Mat-Su Central, a correspondence program in the Mat-Su School District, is welcoming Anchorage-area families who are unhappy with the school district’s last-minute decision to clamp down on how families use correspondence allotments.

Last month, Anchorage announced that families are no longer allowed to use their allotments to offset the cost of full-time attendance at a private school. Under the new rules, public correspondence students in the Anchorage School District can only use “half or less” of their allotments for “part-time enrollment” at a private school.

Some of these students are abandoning the Anchorage School District entirely to join competing statewide correspondence programs, such as Mat-Su Central, which still allow students to use their educational funds while attending private schools full time. Students can reside anywhere in the state and join a statewide correspondence program.

While still the largest in the state, the Anchorage School District has been shrinking over the past few years, while the Mat-Su School District is growing.

The Watchman reached out to Mat-Su Central Principal Stacey McIntosh to see how the Anchorage restrictions are impacting her school. Below are her answers.


Can students who reside outside of the Mat-Su enroll in Mat-Su Central? Is it a statewide correspondence program?

We are a state-wide program, so yes families outside the Mat-Su can enroll with us. 

How many students do you guys have enrolled who reside in the Anchorage/Eagle River area?

For the 2022-2023 school year, we had around 144 enrolled from ASD. Online registration/enrollment is still happening, and we will have a better idea of numbers after the start of this school year.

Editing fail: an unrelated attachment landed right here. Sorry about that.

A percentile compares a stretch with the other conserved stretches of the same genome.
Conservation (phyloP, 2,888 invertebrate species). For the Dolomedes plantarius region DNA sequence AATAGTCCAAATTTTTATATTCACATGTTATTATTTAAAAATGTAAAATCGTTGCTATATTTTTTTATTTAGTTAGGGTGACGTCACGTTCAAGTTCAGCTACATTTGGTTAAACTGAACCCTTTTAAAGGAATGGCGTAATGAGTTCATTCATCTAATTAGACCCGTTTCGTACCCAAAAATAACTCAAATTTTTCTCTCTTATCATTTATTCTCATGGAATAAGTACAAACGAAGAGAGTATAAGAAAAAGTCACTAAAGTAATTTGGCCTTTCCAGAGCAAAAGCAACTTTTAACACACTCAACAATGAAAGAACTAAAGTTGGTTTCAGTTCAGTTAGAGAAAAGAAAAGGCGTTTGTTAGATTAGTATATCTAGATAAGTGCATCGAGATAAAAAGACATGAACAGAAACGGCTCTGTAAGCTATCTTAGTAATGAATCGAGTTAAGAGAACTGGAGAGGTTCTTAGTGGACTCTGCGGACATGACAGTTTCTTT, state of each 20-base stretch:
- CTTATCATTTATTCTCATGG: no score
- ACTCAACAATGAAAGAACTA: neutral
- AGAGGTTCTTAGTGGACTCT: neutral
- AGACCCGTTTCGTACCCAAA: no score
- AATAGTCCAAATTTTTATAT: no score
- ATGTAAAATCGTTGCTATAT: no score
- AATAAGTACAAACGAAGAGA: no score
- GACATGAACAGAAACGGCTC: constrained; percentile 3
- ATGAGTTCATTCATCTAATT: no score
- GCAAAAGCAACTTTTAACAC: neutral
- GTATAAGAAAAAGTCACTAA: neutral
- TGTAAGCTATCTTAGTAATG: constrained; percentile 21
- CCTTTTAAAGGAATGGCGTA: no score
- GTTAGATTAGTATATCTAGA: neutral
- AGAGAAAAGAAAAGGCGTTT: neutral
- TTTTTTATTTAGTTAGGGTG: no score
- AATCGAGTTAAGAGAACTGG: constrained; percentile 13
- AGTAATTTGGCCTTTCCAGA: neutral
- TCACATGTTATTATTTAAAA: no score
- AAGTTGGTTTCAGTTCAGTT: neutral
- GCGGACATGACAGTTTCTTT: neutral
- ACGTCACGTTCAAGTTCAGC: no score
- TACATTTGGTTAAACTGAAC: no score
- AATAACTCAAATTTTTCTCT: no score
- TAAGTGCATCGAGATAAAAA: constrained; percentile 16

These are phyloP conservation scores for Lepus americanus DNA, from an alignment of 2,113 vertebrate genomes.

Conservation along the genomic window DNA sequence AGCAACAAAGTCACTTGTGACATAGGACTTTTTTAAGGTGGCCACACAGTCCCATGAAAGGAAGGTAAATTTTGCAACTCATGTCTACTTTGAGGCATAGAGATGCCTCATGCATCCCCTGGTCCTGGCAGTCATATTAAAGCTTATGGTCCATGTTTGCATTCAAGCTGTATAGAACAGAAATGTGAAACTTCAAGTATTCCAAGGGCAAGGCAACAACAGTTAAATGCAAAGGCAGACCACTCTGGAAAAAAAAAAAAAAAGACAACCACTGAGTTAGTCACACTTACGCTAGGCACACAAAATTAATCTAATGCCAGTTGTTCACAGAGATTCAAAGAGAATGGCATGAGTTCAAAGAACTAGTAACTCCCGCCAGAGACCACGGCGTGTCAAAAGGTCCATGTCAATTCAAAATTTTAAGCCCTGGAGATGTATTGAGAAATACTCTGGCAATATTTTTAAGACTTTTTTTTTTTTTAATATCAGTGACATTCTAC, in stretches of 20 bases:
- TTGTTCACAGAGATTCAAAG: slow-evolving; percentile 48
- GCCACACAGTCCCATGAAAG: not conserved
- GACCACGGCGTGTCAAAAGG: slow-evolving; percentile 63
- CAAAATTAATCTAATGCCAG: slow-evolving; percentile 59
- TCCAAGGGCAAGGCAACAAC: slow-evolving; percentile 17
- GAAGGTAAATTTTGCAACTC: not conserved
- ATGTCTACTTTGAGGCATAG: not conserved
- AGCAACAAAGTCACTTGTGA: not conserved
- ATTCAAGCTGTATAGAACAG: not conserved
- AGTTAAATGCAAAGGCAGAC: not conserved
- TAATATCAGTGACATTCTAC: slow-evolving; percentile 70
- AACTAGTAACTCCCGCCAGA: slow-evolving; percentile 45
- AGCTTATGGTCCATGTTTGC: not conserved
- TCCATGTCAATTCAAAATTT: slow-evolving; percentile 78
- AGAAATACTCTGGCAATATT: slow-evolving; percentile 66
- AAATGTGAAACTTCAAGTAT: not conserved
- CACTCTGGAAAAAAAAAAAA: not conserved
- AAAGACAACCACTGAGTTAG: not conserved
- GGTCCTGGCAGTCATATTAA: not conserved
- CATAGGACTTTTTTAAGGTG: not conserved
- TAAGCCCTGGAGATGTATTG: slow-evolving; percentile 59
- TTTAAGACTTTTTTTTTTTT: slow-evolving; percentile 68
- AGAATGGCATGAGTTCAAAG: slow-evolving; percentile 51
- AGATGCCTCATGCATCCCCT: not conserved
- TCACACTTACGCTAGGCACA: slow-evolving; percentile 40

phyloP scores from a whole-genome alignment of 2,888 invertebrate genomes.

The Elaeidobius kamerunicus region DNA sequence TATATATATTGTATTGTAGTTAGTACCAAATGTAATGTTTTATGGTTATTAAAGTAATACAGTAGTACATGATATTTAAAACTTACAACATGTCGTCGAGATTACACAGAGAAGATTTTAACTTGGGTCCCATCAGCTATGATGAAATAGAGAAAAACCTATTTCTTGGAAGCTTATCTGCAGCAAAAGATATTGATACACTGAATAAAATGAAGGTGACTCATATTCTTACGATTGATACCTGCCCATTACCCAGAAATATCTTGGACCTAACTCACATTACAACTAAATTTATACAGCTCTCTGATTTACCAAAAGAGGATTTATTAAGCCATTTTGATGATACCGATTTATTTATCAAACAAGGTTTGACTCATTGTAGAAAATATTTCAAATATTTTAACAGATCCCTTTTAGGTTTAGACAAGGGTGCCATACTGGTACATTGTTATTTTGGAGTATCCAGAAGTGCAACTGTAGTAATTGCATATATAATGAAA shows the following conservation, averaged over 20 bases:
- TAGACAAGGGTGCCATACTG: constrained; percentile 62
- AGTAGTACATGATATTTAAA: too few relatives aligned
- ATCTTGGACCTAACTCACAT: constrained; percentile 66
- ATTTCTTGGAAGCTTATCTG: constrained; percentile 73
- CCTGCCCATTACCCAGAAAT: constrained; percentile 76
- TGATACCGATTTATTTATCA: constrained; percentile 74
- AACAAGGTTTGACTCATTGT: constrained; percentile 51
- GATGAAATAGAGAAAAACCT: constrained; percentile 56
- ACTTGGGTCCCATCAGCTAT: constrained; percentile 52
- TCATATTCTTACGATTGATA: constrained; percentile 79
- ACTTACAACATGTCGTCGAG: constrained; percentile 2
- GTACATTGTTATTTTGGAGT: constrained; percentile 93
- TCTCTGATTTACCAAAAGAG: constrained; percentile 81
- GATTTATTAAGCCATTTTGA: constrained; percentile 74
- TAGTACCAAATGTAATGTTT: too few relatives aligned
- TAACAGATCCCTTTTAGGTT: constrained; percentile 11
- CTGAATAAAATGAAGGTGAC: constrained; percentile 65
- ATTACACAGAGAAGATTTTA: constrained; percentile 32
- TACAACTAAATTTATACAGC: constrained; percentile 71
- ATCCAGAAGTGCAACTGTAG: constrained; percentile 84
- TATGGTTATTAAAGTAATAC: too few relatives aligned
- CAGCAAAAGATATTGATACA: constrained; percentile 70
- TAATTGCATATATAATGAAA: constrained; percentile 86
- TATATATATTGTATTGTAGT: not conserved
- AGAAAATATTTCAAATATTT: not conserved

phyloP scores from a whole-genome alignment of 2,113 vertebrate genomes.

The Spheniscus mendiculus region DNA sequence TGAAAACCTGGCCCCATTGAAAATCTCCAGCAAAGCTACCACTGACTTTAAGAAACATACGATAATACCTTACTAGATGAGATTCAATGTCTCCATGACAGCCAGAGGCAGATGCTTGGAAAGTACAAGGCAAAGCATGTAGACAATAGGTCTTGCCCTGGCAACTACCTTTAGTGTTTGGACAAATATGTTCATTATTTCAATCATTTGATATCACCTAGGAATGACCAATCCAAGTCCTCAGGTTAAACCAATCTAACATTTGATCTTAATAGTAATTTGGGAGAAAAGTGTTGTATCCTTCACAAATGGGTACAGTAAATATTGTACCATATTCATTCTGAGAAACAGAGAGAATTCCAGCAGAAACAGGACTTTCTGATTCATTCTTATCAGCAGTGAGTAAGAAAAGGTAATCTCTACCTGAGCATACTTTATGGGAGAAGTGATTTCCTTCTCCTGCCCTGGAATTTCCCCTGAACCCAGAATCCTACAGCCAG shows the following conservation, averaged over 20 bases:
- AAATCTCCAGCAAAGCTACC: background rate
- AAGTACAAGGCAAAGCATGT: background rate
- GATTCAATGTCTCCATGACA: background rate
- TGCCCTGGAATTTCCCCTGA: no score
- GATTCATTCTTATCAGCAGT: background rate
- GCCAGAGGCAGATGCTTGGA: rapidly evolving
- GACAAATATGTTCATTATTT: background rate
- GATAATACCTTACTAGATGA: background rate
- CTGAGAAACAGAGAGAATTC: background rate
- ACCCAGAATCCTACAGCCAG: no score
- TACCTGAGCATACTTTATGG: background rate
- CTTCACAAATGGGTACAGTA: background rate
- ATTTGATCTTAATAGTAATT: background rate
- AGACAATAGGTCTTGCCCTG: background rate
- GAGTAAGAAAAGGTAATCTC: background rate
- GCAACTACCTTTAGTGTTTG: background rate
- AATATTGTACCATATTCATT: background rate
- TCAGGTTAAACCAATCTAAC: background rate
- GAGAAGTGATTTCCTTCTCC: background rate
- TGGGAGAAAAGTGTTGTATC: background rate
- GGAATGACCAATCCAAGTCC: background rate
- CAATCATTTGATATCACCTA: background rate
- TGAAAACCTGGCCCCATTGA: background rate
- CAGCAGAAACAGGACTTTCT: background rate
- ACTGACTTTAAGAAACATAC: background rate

Are you seeing more people enroll from Anchorage after the Anchorage School District issued the memo restricting the use of correspondence allotments at private schools?

Mat-Su Central has seen more interest since the memo came out.  

What options does Mat-Su Central provide for families who want to utilize their allotments for educational classes and services provided by private schools? Can you break down how students can use the funds at these private schools?

We vet the classes and curriculum that the private schools offer, and we do not reimburse for religious classes.  The majority of what we reimburse to families is for extracurricular activities. 

How many Mat-Su Central students dual enroll at a private school?

Last year we had 377 students enrolled in private schools both religious and non-religious.

What would you say to Anchorage parents who are looking for options in the wake of the new memo restricting the use of their allotments?

Mat-Su Central is  a great option for families and we welcome folks to check out our website and learn more about us!

Click here to support Alaska Watchman reporting.

Mat-Su welcomes Anchorage students who can’t use correspondence funds at private schools

Joel Davidson
Joel is Editor-in-Chief of the Alaska Watchman. Joel is an award winning journalist and has been reporting for over 24 years, He is a proud father of 8 children, and lives in Palmer, Alaska.


  • Jennifer says:

    Denali PEAK is another good alternative for dual enrolled students. They (somewhat) recently reassessed their reimbursement policies for dual enrolled students. They offer reimbursement now whereas in the past they did not.

    Our elementary age daughter has been dual enrolled with Denali PEAK and a private Christian school for years. We have found Denali PEAK to be student focused, caring, and low on the bureaucracy scale. Keeping up with the paperwork to receive reimbursement has been simple.

    One of many good alternatives to the bureaucratic monolith that is ASD.

  • CD says:

    Be careful moving into other districts. Mat-Su Borough School District requires 25.5 credits to graduate from high school and the Superintendent is known to change the requirements of those already in high school. We left Mat- Su Central because after my sons freshman year they added an extra full year of math requirements. The district requires 4.5 more credits to graduate than the state of Alaska requires. Just prepare your self and your students if you move over you will have to find more course work. It adds up on time and commitment.